When looking at an agricultural landscape from above, one sees a patchwork of fields, whereas tall trees and alleys between the fields only cover a small fraction of the area. However, the trees can be prominent when observing the landscape from ground level. This view and emphasis on agricultural fields is mirrored in the way the agricultural landscape is treated in meteorological models; since the land surface is accounted for by assigning characteristic parameters to dominant land use classes from satellite imagery, the small scale tree features of the landscape are ignored. The overall aim of this study is to quantify the effect of solitary trees on the wind field and offer an estimate of how the presence of scattered trees would affect the surface roughness for a larger scale model. We present high-detail laser scans of solitary trees and discuss how they can successfully be transferred into parameterizations of the landscape in coarser resolution models. We also present wake measurements caused by solitary trees observed with both long-range and short range wind scanners, which spatially resolve the wind field. In previous work (Dellwik et al. 2019), the high resolution scans of tree geometry were used in high-resolution computational fluid dynamics (CFD) models, where the tree is parameterized as a distributed drag force. A novelty used in this study was that the total force on the tree had been experimentally assessed using strain gauges, which allowed for a much more certain assessment of the tree parameterization in the CFD model. By using the simulated wind fields from the CFD model and the total observed force on the tree in combination with basic micro-meteorological relationships, the effect of a solitary tree can be quantified in terms of changes to surface roughness.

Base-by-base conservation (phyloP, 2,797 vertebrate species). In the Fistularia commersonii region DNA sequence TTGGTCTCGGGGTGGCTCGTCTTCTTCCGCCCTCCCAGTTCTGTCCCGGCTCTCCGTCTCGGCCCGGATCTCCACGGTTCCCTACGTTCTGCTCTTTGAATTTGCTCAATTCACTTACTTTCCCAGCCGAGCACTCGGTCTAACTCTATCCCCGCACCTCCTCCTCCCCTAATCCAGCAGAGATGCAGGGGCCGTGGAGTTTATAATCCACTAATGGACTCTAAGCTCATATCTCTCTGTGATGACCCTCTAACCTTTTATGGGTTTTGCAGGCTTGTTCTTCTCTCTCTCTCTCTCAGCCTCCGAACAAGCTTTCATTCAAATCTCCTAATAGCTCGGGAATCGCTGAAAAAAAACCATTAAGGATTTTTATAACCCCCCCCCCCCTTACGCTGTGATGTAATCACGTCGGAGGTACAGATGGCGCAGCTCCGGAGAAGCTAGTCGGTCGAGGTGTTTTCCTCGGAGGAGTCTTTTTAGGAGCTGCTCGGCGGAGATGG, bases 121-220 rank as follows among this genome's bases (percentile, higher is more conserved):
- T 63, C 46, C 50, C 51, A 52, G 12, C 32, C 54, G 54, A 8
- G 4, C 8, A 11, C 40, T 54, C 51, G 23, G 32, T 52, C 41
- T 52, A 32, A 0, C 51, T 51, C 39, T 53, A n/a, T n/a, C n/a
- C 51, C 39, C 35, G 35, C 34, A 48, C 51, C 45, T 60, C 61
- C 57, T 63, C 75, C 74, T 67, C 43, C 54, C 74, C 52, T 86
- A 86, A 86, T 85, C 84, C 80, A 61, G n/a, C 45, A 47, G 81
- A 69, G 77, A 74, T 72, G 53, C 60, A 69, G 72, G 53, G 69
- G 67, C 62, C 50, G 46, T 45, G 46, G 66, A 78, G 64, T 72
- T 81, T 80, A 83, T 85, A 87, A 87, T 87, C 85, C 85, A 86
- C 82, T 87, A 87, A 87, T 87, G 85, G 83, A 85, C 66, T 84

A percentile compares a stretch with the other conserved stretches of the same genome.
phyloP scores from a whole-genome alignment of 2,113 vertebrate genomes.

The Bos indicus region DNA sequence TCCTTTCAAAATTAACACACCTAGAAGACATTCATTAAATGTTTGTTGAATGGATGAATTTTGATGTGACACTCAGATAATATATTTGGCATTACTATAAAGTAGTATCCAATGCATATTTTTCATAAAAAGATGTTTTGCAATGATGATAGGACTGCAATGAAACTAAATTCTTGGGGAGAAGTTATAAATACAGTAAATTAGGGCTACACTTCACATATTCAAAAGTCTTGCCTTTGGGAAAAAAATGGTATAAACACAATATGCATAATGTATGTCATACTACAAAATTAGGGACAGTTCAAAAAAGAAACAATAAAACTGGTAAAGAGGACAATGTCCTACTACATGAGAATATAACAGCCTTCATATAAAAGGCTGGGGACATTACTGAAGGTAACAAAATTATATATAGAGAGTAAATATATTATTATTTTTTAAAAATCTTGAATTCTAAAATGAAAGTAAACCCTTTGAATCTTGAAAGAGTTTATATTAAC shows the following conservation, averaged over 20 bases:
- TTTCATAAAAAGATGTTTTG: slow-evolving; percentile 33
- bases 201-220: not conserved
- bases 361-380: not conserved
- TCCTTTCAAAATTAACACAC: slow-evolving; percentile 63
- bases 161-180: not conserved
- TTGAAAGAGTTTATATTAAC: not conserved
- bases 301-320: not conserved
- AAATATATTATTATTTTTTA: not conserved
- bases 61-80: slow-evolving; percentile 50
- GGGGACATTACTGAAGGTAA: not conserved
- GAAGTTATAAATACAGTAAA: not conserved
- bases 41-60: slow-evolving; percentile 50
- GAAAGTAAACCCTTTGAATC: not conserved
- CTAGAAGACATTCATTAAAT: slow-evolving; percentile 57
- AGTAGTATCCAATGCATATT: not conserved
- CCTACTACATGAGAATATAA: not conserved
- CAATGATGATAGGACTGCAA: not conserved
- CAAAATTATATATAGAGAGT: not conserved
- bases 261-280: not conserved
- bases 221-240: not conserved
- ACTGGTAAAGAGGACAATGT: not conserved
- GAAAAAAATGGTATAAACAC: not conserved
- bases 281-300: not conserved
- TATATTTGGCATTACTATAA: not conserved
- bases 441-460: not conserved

|Conference||EMS Annual meeting 2019: European Conference for Applied Meteorology and Climatology|
|Period||09/09/2019 → 13/09/2019|